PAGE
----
Arrr there, mateys! Who needs doges when you can have pirates?

A privacy coin called PirateChain has been the hottest top 300 cryptocurrency in April, rocketing nearly thirtyfold in the past four weeks as Dogecoin’s recent price explosion showed the power of meme currencies.

The formerly obscure cryptocurrency has gone from the 563rd most valuable crypto with a market cap of $US56.5million to a top 100 project with a collective value of nearly $US2 billion.

After trading for less than US3c in early 2019 through early 2020, and under US30c as recently as February, PirateChain coins were trading this afternoon for nearly $US10. They set an all-time high of US$16.76 last week.

The bulk of the trading activity was going on on a cryptocurrency exchange called TradeOgre, where $US14 million in PirateChain had changed hands in the past 24 hours, making it the excchange’s most-highly-traded crypto.

According to Coingecko, PirateChain was the No. 75 cryptocurrency this afternoon, ahead of better-known privacy coins like Verge, Komodo and Horizen – and not that far from Dash (No. 52) and ZCash (No. 56).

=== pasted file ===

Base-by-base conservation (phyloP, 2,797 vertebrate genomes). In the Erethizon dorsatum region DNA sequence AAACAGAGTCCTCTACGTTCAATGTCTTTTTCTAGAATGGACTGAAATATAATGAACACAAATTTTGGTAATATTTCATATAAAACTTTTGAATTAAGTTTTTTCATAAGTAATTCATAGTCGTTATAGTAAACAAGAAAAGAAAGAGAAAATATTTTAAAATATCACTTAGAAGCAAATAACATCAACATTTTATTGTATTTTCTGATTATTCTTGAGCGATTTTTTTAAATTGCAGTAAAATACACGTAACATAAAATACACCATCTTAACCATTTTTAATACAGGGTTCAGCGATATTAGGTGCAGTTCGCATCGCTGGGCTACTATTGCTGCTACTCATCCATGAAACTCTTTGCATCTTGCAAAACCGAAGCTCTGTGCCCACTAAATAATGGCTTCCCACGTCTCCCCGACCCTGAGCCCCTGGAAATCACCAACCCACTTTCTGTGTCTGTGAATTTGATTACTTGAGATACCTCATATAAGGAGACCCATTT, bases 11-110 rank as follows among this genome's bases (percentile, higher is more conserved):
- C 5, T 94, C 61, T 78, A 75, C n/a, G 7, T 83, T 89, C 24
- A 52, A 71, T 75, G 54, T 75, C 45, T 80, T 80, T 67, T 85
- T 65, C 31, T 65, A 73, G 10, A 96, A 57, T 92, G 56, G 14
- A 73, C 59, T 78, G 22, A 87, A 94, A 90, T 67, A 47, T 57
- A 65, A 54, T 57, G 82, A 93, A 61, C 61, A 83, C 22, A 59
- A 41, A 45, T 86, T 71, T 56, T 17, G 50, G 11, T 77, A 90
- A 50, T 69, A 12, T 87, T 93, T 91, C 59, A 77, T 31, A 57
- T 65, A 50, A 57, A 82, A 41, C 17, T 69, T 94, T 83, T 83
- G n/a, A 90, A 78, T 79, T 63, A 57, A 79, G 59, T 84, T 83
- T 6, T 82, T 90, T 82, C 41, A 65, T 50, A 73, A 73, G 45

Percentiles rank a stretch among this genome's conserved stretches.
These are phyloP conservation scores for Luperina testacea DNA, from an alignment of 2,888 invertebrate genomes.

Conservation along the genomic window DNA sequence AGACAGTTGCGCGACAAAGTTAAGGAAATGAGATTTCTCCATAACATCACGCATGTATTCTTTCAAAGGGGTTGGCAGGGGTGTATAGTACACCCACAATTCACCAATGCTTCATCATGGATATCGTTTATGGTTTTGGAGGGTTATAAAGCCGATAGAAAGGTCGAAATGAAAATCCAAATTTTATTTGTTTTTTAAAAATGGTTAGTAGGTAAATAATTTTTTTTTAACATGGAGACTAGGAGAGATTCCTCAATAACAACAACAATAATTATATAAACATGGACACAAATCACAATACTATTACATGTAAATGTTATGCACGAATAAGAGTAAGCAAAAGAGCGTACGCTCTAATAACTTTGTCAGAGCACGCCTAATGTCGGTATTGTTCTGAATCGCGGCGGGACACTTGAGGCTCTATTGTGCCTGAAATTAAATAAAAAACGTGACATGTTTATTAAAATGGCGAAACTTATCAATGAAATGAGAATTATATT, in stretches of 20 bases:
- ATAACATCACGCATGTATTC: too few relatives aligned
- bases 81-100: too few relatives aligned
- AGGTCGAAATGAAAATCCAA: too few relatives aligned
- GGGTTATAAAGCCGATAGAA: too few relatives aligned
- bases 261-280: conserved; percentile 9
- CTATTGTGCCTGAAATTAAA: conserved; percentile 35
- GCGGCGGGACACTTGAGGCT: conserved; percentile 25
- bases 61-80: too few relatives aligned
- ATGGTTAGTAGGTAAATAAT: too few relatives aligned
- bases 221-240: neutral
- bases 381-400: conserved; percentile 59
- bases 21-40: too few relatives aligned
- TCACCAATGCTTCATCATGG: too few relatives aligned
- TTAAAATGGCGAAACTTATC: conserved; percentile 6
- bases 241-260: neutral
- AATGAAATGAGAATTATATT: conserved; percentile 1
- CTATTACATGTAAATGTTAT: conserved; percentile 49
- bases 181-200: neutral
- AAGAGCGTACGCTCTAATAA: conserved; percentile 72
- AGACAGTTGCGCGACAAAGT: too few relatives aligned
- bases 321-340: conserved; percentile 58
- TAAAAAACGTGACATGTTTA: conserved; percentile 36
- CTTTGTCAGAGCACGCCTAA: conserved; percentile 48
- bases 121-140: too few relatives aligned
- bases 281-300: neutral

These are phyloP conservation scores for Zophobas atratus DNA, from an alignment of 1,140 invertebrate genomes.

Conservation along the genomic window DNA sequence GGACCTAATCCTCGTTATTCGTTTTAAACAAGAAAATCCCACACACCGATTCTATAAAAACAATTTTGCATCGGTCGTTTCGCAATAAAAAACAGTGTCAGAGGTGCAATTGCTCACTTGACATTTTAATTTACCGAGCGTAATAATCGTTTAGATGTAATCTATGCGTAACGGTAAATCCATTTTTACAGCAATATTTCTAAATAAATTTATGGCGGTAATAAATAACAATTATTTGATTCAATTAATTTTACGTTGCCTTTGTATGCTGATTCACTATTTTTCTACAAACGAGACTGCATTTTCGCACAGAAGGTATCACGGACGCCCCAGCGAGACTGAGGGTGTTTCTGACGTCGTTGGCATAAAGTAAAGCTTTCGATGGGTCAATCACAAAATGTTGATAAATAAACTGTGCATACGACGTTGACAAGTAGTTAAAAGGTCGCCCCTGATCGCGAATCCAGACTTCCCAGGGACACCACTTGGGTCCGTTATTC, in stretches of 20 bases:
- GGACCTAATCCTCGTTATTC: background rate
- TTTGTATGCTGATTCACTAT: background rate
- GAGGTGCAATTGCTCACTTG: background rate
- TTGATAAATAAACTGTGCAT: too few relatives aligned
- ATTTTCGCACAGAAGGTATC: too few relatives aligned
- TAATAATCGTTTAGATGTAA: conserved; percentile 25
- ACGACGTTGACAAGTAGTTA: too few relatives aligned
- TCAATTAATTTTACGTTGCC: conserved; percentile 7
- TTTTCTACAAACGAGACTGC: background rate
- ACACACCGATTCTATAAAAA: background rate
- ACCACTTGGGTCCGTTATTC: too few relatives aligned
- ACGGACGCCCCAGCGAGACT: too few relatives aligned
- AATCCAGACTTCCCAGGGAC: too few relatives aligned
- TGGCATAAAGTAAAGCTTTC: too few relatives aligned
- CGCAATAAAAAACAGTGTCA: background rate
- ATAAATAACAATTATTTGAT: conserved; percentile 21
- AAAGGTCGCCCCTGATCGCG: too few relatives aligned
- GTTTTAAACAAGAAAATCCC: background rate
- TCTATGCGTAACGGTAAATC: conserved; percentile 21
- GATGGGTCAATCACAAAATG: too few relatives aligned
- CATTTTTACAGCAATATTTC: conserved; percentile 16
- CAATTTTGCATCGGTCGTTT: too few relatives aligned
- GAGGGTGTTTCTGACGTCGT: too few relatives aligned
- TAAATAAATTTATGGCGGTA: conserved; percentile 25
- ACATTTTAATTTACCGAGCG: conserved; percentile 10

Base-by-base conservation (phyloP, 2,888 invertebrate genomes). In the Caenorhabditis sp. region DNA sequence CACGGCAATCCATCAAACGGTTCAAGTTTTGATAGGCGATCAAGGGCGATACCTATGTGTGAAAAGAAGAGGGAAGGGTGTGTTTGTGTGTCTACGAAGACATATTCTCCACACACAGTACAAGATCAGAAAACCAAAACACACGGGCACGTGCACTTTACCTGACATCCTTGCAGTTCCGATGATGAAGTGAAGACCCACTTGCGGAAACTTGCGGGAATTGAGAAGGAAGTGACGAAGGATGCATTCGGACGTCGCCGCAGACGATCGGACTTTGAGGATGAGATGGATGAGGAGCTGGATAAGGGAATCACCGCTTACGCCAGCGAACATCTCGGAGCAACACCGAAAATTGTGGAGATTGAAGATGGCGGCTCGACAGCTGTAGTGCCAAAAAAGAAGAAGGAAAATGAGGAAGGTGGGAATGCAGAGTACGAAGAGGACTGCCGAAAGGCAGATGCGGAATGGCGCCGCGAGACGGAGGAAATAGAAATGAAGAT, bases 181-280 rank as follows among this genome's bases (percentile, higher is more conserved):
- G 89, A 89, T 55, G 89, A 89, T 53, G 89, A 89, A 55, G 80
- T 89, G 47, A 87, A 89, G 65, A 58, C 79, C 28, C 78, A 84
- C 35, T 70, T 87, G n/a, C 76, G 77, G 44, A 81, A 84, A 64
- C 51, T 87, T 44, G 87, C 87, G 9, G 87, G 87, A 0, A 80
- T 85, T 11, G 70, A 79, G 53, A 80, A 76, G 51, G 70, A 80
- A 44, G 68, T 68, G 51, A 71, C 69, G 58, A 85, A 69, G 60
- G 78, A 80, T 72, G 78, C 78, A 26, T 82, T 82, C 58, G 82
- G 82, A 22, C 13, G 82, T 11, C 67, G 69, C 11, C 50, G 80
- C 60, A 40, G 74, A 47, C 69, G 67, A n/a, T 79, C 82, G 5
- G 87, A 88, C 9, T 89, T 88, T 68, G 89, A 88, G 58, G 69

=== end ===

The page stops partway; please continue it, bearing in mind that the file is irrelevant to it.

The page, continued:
For those not too familiar with cryptocurrencies, most coins including Bitcoin and Ethereum conduct their transactions on a blockchain that functions as a public ledger. While transaction data doesn’t include names, just strings of letters and numbers, it’s often possible to link those addresses back to individuals by careful analysis.

Privacy coins use a couple of methods to obscure transactions – but several including ZCash still make transfers public by default. PirateChain’s point of differentiation is that all transactions are anonymous.

The project has been boosted by Jeff Berwick, the anarcho-capitalist author of the Dollar Vigilante podcast and newsletter.

But Riccardo Spagni, the founder and lead developer of leading privacy coin Monero, has been casting some shade on the pirate project.

Indeed, a quick review of PirateChain’s Github (an online repository where the software developers work on the project) suggests that just three coders are only working occasionally on the cryptocurrency.

But backers are promising that big things are coming.